The new pontoon was damaged in December 2012 by a storm and high tides and was repaired in March 2013. By August 2013 concerns were being raised over the lack of general maintenance with the County Council not allocating any funds in its budget for the upkeep of the pier. Calls were also made for any money raised by the pier through docking fees to be ring fenced for its ongoing maintenance.

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Bangor Pier (1)

Bangor Pier

Bangor Pier

Date

22 February 2015
Location

Garth, Bangor

SH 58451 73224; 53.23710°N, 4.12236°W

Information

Bangor Pier was built not only as a promenade pier but also to take advantage of the popularity in the late 19th century for pleasure-boat trips. The Liverpool and North Wales Steamship Company – which was established in 1890 as the New North Wales Steamship Company and which changed its name the following year after taking over the competing Liverpool, Llandudno and Welsh Coast Steam Boat Company – operated services between the new pier and Liverpool, Fleetwood near Blackpool, and Douglas in the Isle of Man. Following the decline in local pleasure cruising during the 1950s the company was wound up in 1962.

The pier, which was opened in 1896 by the 2nd Baron Penrhyn, was designed by Lancashire-born civil engineer John James Webster (1845-1914) and was constructed from steel girders supported by cast-iron columns and had a pontoon landing stage at the end. The structure, in the Garth district of Bangor, originally projected 1550 ft (472 m) into the Menai Strait. Currently 1500 ft (457 m) long, it is now the second longest surviving pier in Wales (the longest, Llandudno Pier, is 700 m long).

There are a number of kiosks along the length of pier and a 14-sided pavilion at the end, whose café originally served steam-boat passengers. There was also originally a narrow-gauge railway running the length of the pier to convey passengers’ luggage. Unlike many other piers, the one in Bangor has never hosted typical seaside amusement facilities.

The structure was seriously damaged in 1914 when the 130 ft vessel SS Christiana, which was incidentally built in the same year as the pier was completed, slipped it moorings at the pontoon and struck the pier. A temporary gangway was put in place to bridge the gap in the pier caused by the accident. The three-foot gauge railway was also removed when this repair work was undertaken. Permanent remedial work was, however, not carried out until 1921.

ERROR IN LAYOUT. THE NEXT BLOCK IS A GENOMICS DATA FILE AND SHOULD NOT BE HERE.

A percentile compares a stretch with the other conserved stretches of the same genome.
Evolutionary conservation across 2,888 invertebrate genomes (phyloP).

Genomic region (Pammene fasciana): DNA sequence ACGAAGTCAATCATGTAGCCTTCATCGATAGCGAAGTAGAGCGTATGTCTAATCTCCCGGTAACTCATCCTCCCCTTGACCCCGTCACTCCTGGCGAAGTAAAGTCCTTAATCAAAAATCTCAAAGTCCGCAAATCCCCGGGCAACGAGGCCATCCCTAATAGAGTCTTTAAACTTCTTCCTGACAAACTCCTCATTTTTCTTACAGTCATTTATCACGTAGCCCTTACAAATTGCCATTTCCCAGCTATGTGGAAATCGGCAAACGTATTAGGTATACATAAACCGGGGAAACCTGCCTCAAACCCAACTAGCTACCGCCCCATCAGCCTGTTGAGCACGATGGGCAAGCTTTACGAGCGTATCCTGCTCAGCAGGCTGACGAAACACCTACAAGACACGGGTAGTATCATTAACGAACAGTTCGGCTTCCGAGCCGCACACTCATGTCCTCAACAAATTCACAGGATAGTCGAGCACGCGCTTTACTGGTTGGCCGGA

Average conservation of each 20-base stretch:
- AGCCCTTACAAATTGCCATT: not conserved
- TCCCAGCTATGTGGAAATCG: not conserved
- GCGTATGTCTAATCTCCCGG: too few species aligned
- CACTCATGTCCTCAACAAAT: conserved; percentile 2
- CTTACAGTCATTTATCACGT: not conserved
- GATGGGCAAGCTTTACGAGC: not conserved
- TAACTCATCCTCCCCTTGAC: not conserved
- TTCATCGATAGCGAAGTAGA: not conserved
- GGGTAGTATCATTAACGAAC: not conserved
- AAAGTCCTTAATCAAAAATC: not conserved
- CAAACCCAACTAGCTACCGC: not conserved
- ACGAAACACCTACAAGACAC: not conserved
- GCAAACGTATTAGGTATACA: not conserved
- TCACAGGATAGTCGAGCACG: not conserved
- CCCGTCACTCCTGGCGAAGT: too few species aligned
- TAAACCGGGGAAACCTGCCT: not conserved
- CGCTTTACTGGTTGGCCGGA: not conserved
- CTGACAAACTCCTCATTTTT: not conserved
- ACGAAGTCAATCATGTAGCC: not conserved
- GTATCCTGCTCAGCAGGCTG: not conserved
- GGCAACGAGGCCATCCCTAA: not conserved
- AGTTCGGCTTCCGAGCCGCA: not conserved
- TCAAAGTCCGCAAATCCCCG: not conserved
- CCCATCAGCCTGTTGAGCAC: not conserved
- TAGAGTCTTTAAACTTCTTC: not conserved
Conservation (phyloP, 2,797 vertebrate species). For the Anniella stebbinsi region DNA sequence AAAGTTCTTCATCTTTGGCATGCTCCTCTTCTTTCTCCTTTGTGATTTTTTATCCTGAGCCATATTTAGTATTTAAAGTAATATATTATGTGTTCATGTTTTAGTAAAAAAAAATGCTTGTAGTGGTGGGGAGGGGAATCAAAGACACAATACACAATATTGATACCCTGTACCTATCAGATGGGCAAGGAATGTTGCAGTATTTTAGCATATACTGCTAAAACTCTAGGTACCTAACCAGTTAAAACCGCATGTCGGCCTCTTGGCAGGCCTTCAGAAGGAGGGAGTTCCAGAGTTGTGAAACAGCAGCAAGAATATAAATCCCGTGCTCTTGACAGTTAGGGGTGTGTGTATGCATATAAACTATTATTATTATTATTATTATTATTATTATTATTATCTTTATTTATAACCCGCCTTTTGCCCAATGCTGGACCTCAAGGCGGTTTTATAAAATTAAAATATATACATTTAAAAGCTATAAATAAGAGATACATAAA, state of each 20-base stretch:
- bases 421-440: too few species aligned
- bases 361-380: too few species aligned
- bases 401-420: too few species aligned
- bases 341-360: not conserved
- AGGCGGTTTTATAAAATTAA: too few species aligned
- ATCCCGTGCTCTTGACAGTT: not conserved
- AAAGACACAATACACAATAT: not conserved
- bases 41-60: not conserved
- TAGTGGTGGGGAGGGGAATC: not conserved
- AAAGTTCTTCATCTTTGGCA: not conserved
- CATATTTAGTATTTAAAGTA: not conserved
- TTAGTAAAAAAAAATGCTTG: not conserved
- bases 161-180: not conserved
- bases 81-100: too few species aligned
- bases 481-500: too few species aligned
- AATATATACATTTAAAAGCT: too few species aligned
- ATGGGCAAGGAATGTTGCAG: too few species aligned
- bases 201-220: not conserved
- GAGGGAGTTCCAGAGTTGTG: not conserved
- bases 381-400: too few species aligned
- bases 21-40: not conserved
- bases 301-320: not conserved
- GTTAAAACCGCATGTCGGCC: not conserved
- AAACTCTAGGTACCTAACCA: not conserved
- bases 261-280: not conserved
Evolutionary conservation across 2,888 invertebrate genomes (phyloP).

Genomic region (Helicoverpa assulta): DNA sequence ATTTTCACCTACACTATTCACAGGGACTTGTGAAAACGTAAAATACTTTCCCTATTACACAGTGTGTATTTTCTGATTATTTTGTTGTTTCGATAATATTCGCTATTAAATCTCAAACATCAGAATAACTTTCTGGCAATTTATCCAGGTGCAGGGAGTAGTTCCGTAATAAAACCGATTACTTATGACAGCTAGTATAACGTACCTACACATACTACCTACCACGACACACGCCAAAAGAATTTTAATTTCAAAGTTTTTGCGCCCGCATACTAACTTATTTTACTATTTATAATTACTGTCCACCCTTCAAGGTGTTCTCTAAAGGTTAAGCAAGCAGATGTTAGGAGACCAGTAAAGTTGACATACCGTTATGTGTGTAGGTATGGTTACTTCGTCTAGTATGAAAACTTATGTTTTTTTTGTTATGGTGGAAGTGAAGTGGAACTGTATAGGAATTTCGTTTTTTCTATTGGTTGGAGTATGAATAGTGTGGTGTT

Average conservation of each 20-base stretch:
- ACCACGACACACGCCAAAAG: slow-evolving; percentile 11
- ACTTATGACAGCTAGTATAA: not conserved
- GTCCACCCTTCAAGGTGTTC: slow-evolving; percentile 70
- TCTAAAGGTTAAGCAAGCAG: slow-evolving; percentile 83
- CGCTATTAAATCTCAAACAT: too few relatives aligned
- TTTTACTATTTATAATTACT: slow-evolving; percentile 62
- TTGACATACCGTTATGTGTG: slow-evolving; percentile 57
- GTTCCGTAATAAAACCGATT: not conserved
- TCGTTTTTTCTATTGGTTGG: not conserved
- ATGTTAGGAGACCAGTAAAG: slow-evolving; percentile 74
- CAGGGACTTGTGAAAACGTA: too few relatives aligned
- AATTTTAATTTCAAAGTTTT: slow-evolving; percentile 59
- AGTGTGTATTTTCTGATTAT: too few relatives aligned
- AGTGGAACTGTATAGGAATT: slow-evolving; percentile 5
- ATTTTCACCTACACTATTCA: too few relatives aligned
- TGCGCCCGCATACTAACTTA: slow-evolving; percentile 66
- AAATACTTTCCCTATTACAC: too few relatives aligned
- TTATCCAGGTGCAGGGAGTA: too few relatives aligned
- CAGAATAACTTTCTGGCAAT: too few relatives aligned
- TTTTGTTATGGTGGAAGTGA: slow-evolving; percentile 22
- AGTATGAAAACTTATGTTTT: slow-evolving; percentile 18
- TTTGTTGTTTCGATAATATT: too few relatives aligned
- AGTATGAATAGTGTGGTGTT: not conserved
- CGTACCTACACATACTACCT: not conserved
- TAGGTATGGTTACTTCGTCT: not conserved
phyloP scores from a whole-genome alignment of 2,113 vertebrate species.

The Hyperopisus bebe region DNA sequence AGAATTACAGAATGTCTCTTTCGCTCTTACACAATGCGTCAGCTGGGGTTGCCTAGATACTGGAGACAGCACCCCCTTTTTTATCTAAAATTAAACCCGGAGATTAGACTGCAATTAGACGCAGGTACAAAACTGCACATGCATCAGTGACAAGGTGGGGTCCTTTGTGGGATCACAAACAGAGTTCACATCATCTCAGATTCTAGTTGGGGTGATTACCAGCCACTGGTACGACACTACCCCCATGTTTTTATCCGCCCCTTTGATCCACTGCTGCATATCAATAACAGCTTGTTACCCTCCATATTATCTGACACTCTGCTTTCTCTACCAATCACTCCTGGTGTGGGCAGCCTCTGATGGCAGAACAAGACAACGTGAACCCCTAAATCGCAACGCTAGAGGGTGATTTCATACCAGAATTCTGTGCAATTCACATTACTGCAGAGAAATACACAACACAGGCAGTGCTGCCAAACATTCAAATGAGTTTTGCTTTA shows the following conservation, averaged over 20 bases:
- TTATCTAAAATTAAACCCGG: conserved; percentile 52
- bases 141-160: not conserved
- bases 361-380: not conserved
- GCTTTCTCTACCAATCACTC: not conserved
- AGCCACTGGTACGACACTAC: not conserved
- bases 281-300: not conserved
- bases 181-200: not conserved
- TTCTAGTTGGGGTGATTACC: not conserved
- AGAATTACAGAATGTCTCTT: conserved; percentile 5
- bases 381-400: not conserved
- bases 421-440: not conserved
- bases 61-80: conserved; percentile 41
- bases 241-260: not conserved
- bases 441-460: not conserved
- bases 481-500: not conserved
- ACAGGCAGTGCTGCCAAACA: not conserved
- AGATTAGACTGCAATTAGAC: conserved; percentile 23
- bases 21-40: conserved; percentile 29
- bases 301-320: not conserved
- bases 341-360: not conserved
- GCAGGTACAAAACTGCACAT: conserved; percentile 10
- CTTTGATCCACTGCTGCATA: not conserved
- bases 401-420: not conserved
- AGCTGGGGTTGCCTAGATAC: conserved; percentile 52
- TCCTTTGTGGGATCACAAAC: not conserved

Following the demise of the pleasure-cruise services, the pier fell into into disrepair during the 1960s and was closed on safety grounds in 1971. It was acquired in 1974 by Arfon Borough Council, who decided to demolish it. Bangor City Council, however, managed to prevent this by obtaining a preservation order which led to its being granted listed status. Ownership passed to the City Council, which subsequently secured the funding necessary for its renovation. Restoration work carried out by contractor Alfred McAlpine commenced in 1982 with financial backing from the Welsh Development Agency, the National Heritage Memorial Fund, the Historic Buildings Council for Wales and the Manpower Services Commission. The pier, which is now a Grade II* listed structure, re-opened to the public in 1988.

The pier is currently in need of essential repair work and the City Council is faced with a major shortfall in the funds necessary for this. In 2011 it was announced that although over the past 25 years the council had been putting money aside for its maintenance amounting to £1 million, the costs involved in treating corrosion and painting the metalwork were likely to exceed £2 million. At the end of 2014 the council appointed consultants to assist with an application to be submitted this year to the Heritage Lottery Fund for financial support to develop more detailed renovation plans.

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Rehoboth Chapel, Nant Peris

Rehoboth Chapel

Rehoboth Chapel

Date

21 February 2015
Location

Nant Peris

SH 60551 58433; 53.10479°N, 4.08447°W

Information

The Welsh Calvinistic Methodists built a chapel in Nant Peris in 1833, which was rebuilt by Porthmadog architect Owen Morris Roberts in 1876. The name chosen for the chapel is a biblical placename from the Hebrew rehovot, meaning broad places. Capel Rehoboth received a Grade II listing in 1999 and is still used for Welsh-language services. It belongs to the Arfon Presbytery of the Presbyterian Church of Wales, the name officially adopted in 1928 by the nonconformist Welsh Calvinistic Methodists, who split from the Church of England in 1811.

Further Reading

Capel Rehoboth (British Listed Buildings)